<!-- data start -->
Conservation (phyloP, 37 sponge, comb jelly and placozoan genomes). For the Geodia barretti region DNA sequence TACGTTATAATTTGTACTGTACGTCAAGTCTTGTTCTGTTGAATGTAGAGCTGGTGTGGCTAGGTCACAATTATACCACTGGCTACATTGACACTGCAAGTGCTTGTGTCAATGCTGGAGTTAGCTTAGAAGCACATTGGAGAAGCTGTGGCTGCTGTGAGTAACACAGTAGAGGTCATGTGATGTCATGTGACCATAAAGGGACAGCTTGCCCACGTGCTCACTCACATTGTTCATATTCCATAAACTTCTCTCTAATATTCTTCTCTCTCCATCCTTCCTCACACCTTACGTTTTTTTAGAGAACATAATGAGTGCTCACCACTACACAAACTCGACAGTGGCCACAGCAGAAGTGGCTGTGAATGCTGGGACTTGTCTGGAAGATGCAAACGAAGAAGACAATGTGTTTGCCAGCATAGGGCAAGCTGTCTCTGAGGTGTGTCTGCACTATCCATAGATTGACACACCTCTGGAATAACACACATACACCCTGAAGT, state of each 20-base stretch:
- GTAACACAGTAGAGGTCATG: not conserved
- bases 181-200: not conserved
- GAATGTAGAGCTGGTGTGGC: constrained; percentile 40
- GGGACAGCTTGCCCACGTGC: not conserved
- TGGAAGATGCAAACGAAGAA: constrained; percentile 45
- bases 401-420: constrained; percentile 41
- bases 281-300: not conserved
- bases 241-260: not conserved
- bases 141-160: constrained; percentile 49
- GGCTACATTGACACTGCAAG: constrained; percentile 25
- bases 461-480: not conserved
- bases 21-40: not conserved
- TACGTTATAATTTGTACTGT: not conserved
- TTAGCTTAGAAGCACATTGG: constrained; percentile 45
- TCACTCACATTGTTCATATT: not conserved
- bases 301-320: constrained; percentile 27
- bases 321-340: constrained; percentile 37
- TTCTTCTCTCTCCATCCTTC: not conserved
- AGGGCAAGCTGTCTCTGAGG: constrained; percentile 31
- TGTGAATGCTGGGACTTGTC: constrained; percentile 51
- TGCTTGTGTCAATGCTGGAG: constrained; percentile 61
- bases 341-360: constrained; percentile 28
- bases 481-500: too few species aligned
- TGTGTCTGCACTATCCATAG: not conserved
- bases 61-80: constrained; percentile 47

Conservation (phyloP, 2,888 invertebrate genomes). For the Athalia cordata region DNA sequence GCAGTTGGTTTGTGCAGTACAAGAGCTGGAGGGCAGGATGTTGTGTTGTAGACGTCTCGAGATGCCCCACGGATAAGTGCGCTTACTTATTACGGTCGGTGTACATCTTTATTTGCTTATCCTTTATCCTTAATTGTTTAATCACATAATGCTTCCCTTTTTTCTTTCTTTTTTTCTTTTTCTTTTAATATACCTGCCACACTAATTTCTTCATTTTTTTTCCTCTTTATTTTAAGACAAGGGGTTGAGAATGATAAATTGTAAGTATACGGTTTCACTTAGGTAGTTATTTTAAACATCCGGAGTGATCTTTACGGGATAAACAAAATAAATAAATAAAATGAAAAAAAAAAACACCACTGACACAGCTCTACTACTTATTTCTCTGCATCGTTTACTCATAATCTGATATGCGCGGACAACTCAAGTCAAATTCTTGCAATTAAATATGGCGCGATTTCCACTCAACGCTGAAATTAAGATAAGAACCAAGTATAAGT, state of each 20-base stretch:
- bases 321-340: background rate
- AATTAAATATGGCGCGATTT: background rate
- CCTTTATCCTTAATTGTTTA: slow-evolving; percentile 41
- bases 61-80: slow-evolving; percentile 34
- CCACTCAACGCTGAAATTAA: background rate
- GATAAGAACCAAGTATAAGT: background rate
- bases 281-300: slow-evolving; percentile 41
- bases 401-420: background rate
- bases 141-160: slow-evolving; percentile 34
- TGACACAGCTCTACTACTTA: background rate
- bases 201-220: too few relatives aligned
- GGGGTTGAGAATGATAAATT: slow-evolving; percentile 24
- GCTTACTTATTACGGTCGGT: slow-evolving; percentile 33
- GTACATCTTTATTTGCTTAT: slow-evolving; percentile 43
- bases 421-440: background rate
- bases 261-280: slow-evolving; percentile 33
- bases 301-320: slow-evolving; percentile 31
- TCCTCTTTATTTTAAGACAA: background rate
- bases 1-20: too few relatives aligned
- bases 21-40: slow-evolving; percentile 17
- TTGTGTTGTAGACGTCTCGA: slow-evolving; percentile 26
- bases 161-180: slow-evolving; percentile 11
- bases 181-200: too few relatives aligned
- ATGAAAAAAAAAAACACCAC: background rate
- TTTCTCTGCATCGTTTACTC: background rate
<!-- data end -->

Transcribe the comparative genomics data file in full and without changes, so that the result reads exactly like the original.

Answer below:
Conservation (phyloP, 37 sponge, comb jelly and placozoan genomes). For the Geodia barretti region DNA sequence TACGTTATAATTTGTACTGTACGTCAAGTCTTGTTCTGTTGAATGTAGAGCTGGTGTGGCTAGGTCACAATTATACCACTGGCTACATTGACACTGCAAGTGCTTGTGTCAATGCTGGAGTTAGCTTAGAAGCACATTGGAGAAGCTGTGGCTGCTGTGAGTAACACAGTAGAGGTCATGTGATGTCATGTGACCATAAAGGGACAGCTTGCCCACGTGCTCACTCACATTGTTCATATTCCATAAACTTCTCTCTAATATTCTTCTCTCTCCATCCTTCCTCACACCTTACGTTTTTTTAGAGAACATAATGAGTGCTCACCACTACACAAACTCGACAGTGGCCACAGCAGAAGTGGCTGTGAATGCTGGGACTTGTCTGGAAGATGCAAACGAAGAAGACAATGTGTTTGCCAGCATAGGGCAAGCTGTCTCTGAGGTGTGTCTGCACTATCCATAGATTGACACACCTCTGGAATAACACACATACACCCTGAAGT, state of each 20-base stretch:
- GTAACACAGTAGAGGTCATG: not conserved
- bases 181-200: not conserved
- GAATGTAGAGCTGGTGTGGC: constrained; percentile 40
- GGGACAGCTTGCCCACGTGC: not conserved
- TGGAAGATGCAAACGAAGAA: constrained; percentile 45
- bases 401-420: constrained; percentile 41
- bases 281-300: not conserved
- bases 241-260: not conserved
- bases 141-160: constrained; percentile 49
- GGCTACATTGACACTGCAAG: constrained; percentile 25
- bases 461-480: not conserved
- bases 21-40: not conserved
- TACGTTATAATTTGTACTGT: not conserved
- TTAGCTTAGAAGCACATTGG: constrained; percentile 45
- TCACTCACATTGTTCATATT: not conserved
- bases 301-320: constrained; percentile 27
- bases 321-340: constrained; percentile 37
- TTCTTCTCTCTCCATCCTTC: not conserved
- AGGGCAAGCTGTCTCTGAGG: constrained; percentile 31
- TGTGAATGCTGGGACTTGTC: constrained; percentile 51
- TGCTTGTGTCAATGCTGGAG: constrained; percentile 61
- bases 341-360: constrained; percentile 28
- bases 481-500: too few species aligned
- TGTGTCTGCACTATCCATAG: not conserved
- bases 61-80: constrained; percentile 47

Conservation (phyloP, 2,888 invertebrate genomes). For the Athalia cordata region DNA sequence GCAGTTGGTTTGTGCAGTACAAGAGCTGGAGGGCAGGATGTTGTGTTGTAGACGTCTCGAGATGCCCCACGGATAAGTGCGCTTACTTATTACGGTCGGTGTACATCTTTATTTGCTTATCCTTTATCCTTAATTGTTTAATCACATAATGCTTCCCTTTTTTCTTTCTTTTTTTCTTTTTCTTTTAATATACCTGCCACACTAATTTCTTCATTTTTTTTCCTCTTTATTTTAAGACAAGGGGTTGAGAATGATAAATTGTAAGTATACGGTTTCACTTAGGTAGTTATTTTAAACATCCGGAGTGATCTTTACGGGATAAACAAAATAAATAAATAAAATGAAAAAAAAAAACACCACTGACACAGCTCTACTACTTATTTCTCTGCATCGTTTACTCATAATCTGATATGCGCGGACAACTCAAGTCAAATTCTTGCAATTAAATATGGCGCGATTTCCACTCAACGCTGAAATTAAGATAAGAACCAAGTATAAGT, state of each 20-base stretch:
- bases 321-340: background rate
- AATTAAATATGGCGCGATTT: background rate
- CCTTTATCCTTAATTGTTTA: slow-evolving; percentile 41
- bases 61-80: slow-evolving; percentile 34
- CCACTCAACGCTGAAATTAA: background rate
- GATAAGAACCAAGTATAAGT: background rate
- bases 281-300: slow-evolving; percentile 41
- bases 401-420: background rate
- bases 141-160: slow-evolving; percentile 34
- TGACACAGCTCTACTACTTA: background rate
- bases 201-220: too few relatives aligned
- GGGGTTGAGAATGATAAATT: slow-evolving; percentile 24
- GCTTACTTATTACGGTCGGT: slow-evolving; percentile 33
- GTACATCTTTATTTGCTTAT: slow-evolving; percentile 43
- bases 421-440: background rate
- bases 261-280: slow-evolving; percentile 33
- bases 301-320: slow-evolving; percentile 31
- TCCTCTTTATTTTAAGACAA: background rate
- bases 1-20: too few relatives aligned
- bases 21-40: slow-evolving; percentile 17
- TTGTGTTGTAGACGTCTCGA: slow-evolving; percentile 26
- bases 161-180: slow-evolving; percentile 11
- bases 181-200: too few relatives aligned
- ATGAAAAAAAAAAACACCAC: background rate
- TTTCTCTGCATCGTTTACTC: background rate